Congratulations to the Denver Broncos who won Super Bowl 50 and bucked established human resources trends in doing so.
Events in the sports world often mirror the issues that Human Resource practitioners face in the business world. For example, the St. Louis Cardinals in Major League Baseball face charges of stealing trade secrets from a competitor. In the NBA, Atlanta Hawks General Manager Danny Ferry resigned after news surfaced about his racist remarks about a player. And of course, the NFL has had numerous off-field incidents that have tarnished the reputation of the league and many of the teams in it. Human Resource professionals know these sorts of issues all too well.
College athletics also have had their share of issues, including a sexual harassment scandal at the University of Minnesota Athletic Department and the firing of USC head football coach Steve Sarkisian for coming to work inebriated.
Broncos Do Things Differently
The Denver Broncos, on the other hand, seem to have found a different way to do things. How many organizations would hire a 68-year old senior management employee who was fired from his last job just two years previous and then was out of the industry completely last year? Add in the fact that they had already fired this same fellow from a higher level position (head coach) 20 years ago. That’s the story of Wade Phillips, the Broncos Defensive Coordinator and architect of the defensive effort that carried the day for the team.
What about the decision to continue relying on Peyton Manning as the face of the franchise, despite the well-documented decline in his everyday performance and the presence of an able successor on the roster?
And finally, what organization would finish as number 2 in their industry just two years ago and then decide to completely revise their product and revamp their workforce? The Broncos pulled that off after riding the top-rated offense to the Super Bowl in 2014 (and losing handily). They decided then that they needed to focus more on defense, sought out the best available players and two years later are at the pinnacle of their industry.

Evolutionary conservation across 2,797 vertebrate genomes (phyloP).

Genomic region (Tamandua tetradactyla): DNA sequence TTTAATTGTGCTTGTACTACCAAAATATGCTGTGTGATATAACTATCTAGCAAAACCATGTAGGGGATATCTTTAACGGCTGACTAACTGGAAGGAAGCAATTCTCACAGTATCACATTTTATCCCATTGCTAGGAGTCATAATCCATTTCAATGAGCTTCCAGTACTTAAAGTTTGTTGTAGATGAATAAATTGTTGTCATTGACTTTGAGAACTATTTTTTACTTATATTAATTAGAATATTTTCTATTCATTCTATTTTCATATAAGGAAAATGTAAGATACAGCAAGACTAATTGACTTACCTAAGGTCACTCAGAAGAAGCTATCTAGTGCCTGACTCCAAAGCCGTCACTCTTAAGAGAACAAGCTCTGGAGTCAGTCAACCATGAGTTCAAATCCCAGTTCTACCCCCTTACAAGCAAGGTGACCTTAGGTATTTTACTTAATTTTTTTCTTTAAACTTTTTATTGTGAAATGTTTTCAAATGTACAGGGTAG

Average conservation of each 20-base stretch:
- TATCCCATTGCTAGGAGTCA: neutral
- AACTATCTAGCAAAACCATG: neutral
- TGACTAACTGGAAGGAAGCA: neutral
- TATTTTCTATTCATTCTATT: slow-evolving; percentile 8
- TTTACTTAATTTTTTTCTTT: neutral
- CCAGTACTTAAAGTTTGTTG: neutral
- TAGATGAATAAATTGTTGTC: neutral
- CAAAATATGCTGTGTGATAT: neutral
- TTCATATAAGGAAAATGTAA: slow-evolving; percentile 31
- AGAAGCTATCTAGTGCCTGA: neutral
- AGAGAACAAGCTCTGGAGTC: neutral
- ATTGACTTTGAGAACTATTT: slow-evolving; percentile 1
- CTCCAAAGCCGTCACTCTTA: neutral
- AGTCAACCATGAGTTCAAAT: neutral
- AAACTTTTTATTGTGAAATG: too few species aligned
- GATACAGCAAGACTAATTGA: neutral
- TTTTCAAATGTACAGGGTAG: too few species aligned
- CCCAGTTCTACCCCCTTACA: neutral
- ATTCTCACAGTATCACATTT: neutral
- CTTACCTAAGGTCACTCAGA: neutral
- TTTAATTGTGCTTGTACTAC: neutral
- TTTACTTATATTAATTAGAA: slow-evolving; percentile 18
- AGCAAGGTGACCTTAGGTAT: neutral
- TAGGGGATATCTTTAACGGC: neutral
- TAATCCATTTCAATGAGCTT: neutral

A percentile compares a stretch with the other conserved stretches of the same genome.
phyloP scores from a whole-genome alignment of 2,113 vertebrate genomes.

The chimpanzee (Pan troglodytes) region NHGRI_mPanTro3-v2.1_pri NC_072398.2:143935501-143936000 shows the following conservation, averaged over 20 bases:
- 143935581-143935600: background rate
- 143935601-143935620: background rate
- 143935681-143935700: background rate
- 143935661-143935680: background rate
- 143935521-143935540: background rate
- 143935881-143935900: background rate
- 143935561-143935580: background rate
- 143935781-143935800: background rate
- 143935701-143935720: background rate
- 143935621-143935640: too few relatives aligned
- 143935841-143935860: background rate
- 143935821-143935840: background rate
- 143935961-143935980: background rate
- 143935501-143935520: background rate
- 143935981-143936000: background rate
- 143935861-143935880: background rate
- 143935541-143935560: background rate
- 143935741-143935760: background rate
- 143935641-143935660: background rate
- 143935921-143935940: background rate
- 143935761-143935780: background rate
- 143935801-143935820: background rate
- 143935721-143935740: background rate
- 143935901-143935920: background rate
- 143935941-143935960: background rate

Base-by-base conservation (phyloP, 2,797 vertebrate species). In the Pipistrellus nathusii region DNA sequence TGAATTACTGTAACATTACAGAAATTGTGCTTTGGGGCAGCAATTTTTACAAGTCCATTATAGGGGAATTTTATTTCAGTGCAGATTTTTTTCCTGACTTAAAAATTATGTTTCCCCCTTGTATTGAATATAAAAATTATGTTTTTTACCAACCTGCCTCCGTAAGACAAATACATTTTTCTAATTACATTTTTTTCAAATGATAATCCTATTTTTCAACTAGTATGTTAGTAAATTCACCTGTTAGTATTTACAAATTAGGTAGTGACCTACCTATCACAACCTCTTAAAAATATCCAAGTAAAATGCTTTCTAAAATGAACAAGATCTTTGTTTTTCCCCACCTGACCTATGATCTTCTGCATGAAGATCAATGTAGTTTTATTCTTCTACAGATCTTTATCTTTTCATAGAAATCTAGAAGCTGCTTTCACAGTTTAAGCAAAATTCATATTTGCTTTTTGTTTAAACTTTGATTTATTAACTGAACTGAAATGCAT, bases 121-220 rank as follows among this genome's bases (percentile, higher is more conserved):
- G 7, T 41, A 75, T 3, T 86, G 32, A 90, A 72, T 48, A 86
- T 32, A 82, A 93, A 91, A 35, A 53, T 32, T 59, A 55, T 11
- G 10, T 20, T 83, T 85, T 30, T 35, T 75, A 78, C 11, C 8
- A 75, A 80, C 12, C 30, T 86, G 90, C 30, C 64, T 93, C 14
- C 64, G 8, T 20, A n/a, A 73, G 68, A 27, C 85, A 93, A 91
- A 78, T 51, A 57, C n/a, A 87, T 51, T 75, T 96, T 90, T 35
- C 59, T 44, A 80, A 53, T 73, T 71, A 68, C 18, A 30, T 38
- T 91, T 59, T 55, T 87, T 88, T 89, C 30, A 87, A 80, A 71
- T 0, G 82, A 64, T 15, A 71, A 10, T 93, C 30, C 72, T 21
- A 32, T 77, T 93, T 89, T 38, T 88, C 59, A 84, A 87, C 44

Of course each situation is different. Often, employees who haven’t made it back into the workforce two years after their termination are not a good risk until they have proven themselves again (elsewhere). Employees whose skills have diminished frequently don’t hold on to finish with one last magnificent blaze of glory.
Still, the Broncos’ Super Bowl win this year shows us that there are times when a veteran in the industry can offer the insight and perspective needed to move the business forward. The long-time employee whom you think has one foot out the door sometimes can still get the job done with guile and experience making up for fading skills. Most importantly, staying with a plan that makes you good may not be the best option if what you want is to be great.
Established trends often reflect great success – that’s why trends get followed. However, when someone decides to go their own way and make it work, they deserve some accolades. Congratulations to the Denver Broncos, who bucked the trends and are now galloping off with their trophy.